Ryan Braun
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It’s always fun to generate and debate lists. We’ll continue with the All-2000 to Present Brewers Lineup.
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C – Jonathan Lucroy
1B – Prince Fielder
2B – Rickie Weeks
3B – Aramis Ramirez
SS – Jean Segura
RF – Corey Hart
LF – Ryan Braun
CF – Carlos Gomez
SP – Yovani Gallardo
SP – Ben Sheets
SP – Zack Greinke
SP – Mike Fiers
SP – C.C. Sabathia
Closer – Francisco Rodríguez
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Atlanta Braves
Baltimore Orioles
Boston Red Sox
Chicago Cubs
Chicago White Sox
Cincinnati Reds
Cleveland Indians
Detroit Tigers
Houston Astros
Kansas City Royals
Los Angeles Angels
Miami Marlins
Minnesota Twins
New York Mets
New York Yankees
Oakland A’s
Philadelphia Phillies
Seattle Mariners
Tampa Bay Rays
Texas Rangers
Toronto Blue Jays
Washington Nationals


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Before the season started I urged you to use caution when drafting John Axford. While he had the potential to pile up the saves, he struggled with his control at times.
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Right out of the gate he got blasted, blowing a save against the Reds in extreme fashion. Axford gave up four runs that day to walk away with a 54.00 ERA. In his seventh appearance Axford would blow another save. This time he only gave up one run, but he walked two batters. That gave him six walks in his first 6-1/3 innings.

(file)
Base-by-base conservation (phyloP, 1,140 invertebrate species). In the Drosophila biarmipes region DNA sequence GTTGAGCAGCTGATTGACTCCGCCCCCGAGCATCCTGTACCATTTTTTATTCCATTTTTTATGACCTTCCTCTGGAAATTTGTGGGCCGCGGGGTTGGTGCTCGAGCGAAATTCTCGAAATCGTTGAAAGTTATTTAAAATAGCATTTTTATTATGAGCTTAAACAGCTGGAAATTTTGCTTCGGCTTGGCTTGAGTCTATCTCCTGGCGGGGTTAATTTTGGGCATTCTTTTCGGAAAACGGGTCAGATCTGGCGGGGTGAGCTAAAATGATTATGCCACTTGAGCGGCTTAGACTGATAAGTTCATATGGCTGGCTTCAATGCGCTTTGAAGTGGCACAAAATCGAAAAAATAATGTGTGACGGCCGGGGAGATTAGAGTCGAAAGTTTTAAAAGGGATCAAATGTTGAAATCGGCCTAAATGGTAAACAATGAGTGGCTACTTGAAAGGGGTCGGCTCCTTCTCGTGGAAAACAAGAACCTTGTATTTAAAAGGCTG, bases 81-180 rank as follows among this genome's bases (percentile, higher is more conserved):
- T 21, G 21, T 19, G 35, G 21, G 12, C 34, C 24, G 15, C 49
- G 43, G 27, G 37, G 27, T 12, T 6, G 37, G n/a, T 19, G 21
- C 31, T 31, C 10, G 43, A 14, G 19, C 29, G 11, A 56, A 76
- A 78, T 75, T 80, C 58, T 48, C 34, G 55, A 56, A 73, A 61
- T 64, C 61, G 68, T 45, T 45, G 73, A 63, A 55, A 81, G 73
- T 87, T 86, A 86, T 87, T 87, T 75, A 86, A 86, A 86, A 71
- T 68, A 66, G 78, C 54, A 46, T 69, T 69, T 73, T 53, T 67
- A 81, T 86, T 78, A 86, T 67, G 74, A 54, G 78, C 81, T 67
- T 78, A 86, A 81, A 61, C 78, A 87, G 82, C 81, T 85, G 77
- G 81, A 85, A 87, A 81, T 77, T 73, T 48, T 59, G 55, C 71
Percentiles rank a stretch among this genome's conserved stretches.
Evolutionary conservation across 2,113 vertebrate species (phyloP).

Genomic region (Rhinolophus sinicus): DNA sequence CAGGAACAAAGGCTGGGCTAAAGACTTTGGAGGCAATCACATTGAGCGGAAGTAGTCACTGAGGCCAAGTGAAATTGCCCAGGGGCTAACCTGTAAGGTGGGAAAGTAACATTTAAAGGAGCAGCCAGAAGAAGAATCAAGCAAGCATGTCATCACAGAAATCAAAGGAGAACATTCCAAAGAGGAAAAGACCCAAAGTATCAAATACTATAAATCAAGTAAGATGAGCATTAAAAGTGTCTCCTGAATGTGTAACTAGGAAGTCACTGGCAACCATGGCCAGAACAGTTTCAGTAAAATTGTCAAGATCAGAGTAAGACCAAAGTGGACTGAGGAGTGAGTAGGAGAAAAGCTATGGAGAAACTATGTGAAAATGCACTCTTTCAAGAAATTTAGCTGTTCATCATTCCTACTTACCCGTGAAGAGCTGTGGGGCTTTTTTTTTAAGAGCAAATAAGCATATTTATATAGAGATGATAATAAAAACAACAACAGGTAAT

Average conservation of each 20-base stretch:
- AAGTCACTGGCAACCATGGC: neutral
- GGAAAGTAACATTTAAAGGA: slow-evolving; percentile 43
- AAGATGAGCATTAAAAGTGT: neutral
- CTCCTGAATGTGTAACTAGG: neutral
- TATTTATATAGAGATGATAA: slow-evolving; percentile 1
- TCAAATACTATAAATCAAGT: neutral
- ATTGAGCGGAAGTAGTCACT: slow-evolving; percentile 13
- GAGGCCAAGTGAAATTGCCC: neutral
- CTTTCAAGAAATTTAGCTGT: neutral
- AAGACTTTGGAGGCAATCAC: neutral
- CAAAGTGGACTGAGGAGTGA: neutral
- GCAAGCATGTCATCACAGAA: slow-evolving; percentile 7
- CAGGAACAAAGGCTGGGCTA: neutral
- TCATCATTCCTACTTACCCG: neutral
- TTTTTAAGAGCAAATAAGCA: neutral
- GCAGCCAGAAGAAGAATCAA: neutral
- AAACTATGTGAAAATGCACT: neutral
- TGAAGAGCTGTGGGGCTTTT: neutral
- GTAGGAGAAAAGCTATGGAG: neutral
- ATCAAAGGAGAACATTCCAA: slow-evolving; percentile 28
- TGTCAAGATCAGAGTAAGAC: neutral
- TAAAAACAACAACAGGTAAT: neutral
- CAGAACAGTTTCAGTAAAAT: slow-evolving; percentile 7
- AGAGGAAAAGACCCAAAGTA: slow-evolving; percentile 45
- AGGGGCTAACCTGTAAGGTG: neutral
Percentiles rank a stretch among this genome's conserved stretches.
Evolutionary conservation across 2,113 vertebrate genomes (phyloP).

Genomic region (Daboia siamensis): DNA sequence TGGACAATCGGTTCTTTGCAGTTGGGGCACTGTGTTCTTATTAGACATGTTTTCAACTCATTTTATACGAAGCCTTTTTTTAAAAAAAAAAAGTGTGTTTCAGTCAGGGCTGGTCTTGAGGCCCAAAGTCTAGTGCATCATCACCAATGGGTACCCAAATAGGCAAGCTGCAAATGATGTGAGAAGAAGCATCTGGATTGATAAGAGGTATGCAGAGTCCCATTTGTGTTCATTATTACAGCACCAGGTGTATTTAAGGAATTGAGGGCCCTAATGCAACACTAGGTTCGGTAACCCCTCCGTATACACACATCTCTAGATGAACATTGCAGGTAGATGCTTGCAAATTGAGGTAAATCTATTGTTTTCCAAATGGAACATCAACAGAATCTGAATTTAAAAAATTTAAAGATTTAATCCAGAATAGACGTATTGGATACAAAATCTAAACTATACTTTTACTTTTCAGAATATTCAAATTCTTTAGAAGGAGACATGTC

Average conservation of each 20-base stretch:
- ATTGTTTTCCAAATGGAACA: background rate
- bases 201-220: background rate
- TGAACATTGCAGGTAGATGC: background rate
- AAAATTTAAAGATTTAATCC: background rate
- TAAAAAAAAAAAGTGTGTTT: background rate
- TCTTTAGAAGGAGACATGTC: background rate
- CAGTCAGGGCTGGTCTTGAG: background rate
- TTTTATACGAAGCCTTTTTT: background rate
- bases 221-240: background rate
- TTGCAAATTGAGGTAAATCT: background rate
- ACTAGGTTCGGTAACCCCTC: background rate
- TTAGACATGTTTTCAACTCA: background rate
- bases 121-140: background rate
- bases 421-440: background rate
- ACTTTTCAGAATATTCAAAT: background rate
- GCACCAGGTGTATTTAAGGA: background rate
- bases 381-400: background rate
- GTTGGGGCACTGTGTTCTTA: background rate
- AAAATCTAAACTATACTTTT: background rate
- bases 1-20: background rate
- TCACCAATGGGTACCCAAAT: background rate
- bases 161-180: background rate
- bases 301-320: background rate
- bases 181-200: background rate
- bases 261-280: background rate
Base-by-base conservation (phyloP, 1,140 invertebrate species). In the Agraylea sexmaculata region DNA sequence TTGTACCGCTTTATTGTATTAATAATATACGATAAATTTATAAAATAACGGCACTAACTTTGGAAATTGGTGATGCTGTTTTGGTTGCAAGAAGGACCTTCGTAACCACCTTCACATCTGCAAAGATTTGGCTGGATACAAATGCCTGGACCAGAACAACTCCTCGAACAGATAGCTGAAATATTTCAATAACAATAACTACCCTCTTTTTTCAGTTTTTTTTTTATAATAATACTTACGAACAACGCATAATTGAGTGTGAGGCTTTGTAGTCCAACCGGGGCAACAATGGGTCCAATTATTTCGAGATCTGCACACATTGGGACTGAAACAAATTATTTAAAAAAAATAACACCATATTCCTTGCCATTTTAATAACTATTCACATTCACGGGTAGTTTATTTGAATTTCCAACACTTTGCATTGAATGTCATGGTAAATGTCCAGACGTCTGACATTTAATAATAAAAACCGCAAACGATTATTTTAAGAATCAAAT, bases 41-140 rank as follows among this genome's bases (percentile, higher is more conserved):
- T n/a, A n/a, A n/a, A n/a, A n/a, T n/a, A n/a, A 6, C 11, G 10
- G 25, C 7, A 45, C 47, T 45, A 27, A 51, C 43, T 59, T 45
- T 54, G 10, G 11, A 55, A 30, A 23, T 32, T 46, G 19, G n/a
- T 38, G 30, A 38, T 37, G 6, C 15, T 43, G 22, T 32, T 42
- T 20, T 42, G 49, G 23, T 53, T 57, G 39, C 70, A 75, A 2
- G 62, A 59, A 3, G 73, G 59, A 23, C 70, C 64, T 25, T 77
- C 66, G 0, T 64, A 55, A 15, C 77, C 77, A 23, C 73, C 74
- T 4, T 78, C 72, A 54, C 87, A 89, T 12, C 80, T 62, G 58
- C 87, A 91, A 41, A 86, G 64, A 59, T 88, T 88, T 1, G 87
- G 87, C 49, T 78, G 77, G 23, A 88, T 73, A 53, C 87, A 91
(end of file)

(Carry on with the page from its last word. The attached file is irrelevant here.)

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Had had allowed a run in three of his first seven outings. He only had on appearance that he did not allow a hit. With an 8.53 ERA and a  2.21 WHIP, Axford was a major disappointment.
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Since his second blown save, Axford had converted all four of his save attempts. He has a 2.25 ERA and a 0.88 WHIP in eight one-inning appearances. Three of his appearances he did not allow a hit, but more importantly, he hasn’t walked a batter over that stretch.
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As long as his control is under control, Axford can be one of the better closers in the National League. Despite his struggles, he has seven saves and 16 strikeouts in 14-1/3 innings. He certainly has Ron Roenicke’s confidence as he never put his closer on the hot seat. After Axford’ second blown save, Roenicke said “I’m really not concerned about him. He’s got too many good pitches to get hitters out.”
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While he may have another rough patch or two, Axford remains a solid option.
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Ordinarily a pitcher  of Yovani Gallardo’s caliber with a BABIP of .358 would be a no-brainer to go after. He has been one of the unluckiest pitchers in the league thus far. No way can he remain that unlucky during the course of the season.
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While I agree with that assessment, it must be noted that Gallardo’s BABIP last year was .324 and in 2009 it was .275. Even when he was tearing it up in Triple-A, he was posting close to a .300 BABIP.
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Considering how many of his outs come via the strikeout, and thus the ball never actually gets into play, the high number isn’t all that surprising.
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What is surprising is Gallardo’s diminished strikeout rate. After posting 9.89 K/9 and 9.73 K/9 in his first two full seasons with the Brewers, Yovani is down to  6.53 in 2011.That’s quite a drop.